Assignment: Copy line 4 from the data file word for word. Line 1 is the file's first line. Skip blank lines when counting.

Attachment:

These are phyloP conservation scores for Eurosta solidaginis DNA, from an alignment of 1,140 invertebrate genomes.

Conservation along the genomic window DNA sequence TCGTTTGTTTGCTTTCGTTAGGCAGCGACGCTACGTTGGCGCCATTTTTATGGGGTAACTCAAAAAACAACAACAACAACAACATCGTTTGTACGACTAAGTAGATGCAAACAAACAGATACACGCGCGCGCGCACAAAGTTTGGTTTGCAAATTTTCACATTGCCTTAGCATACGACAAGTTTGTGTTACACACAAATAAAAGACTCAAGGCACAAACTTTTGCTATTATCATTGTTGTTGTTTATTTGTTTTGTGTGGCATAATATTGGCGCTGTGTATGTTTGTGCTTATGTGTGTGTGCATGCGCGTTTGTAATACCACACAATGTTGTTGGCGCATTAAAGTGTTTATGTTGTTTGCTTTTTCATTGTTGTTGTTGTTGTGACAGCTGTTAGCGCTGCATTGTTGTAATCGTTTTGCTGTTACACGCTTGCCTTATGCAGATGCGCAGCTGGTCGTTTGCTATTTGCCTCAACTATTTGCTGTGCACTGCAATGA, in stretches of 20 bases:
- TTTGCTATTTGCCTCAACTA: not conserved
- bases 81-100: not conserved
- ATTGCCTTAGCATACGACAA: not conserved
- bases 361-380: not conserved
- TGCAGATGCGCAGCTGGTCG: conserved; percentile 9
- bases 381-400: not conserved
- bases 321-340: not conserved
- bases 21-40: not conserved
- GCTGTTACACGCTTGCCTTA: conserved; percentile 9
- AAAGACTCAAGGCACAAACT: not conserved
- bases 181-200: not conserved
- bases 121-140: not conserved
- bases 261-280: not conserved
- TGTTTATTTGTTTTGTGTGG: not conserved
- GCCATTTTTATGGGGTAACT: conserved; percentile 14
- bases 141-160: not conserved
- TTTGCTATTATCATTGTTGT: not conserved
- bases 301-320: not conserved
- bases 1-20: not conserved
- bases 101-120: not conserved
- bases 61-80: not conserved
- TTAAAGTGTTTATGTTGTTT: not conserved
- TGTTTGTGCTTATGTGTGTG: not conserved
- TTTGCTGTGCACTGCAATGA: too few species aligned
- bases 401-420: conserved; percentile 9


- bases 81-100: not conserved